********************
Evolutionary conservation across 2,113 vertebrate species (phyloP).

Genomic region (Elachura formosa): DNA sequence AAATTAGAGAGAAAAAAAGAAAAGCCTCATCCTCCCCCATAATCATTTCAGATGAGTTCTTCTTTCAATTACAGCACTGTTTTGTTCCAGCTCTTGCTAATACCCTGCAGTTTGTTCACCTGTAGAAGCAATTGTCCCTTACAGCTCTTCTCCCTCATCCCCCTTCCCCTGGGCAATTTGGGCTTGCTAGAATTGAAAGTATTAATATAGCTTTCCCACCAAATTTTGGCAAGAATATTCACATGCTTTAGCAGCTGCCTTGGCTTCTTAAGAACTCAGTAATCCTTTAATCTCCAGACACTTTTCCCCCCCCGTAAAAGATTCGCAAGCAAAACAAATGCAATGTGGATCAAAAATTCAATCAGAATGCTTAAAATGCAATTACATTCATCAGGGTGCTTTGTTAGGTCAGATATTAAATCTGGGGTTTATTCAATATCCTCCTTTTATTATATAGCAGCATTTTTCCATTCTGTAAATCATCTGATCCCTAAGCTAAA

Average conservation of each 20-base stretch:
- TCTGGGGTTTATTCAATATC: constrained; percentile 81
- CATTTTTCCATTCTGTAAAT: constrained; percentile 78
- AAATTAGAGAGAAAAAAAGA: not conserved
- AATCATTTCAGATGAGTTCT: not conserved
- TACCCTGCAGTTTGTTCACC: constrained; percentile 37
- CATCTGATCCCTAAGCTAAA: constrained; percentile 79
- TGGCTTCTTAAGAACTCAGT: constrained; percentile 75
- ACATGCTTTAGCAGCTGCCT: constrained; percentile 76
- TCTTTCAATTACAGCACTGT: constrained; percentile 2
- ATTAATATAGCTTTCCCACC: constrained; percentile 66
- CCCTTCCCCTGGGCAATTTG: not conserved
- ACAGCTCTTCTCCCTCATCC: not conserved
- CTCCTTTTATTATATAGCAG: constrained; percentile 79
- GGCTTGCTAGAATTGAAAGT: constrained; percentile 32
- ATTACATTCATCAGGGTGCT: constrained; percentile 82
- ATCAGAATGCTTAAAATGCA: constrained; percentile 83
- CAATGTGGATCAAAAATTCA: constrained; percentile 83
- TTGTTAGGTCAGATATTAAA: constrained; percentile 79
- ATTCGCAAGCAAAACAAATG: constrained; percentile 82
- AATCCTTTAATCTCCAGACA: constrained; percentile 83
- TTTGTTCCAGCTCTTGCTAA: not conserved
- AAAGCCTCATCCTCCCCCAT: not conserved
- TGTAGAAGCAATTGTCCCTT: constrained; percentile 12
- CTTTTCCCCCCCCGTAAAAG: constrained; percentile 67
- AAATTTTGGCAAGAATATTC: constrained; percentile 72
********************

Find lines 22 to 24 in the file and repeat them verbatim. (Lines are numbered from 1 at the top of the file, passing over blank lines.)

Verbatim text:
- ATTCGCAAGCAAAACAAATG: constrained; percentile 82
- AATCCTTTAATCTCCAGACA: constrained; percentile 83
- TTTGTTCCAGCTCTTGCTAA: not conserved